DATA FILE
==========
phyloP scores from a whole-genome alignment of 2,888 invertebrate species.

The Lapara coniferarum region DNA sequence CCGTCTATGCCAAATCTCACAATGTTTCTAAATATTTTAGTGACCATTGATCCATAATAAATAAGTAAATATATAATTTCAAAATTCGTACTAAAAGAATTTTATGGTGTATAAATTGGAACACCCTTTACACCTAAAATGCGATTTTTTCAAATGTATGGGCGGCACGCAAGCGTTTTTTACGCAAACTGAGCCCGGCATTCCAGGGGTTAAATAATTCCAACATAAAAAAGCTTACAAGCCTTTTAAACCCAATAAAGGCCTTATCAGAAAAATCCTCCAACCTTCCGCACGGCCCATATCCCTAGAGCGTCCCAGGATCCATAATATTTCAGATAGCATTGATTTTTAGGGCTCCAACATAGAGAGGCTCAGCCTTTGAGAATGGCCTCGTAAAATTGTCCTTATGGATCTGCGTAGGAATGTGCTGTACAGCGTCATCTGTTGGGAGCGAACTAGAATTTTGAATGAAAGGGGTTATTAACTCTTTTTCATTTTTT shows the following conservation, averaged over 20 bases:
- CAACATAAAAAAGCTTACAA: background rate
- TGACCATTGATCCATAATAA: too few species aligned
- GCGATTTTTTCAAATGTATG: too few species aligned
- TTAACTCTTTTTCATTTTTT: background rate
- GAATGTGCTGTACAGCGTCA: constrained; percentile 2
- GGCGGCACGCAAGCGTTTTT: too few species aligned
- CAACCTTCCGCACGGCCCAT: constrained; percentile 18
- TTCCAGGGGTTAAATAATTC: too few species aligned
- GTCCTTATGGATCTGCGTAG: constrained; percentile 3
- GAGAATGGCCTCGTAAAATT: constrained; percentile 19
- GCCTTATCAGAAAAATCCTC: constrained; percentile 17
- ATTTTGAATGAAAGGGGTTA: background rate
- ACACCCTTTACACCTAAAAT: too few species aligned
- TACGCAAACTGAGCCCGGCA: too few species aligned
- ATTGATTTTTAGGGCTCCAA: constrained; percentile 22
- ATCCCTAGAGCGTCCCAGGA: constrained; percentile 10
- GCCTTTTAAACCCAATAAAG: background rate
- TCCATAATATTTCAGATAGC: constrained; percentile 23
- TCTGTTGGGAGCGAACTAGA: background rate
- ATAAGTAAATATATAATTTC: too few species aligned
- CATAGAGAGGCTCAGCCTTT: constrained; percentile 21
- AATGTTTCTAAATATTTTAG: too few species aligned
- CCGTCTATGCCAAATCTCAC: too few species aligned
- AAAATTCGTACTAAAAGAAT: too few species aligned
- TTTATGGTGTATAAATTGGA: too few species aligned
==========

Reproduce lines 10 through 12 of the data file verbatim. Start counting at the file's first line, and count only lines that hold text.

- TTCCAGGGGTTAAATAATTC: too few species aligned
- GTCCTTATGGATCTGCGTAG: constrained; percentile 3
- GAGAATGGCCTCGTAAAATT: constrained; percentile 19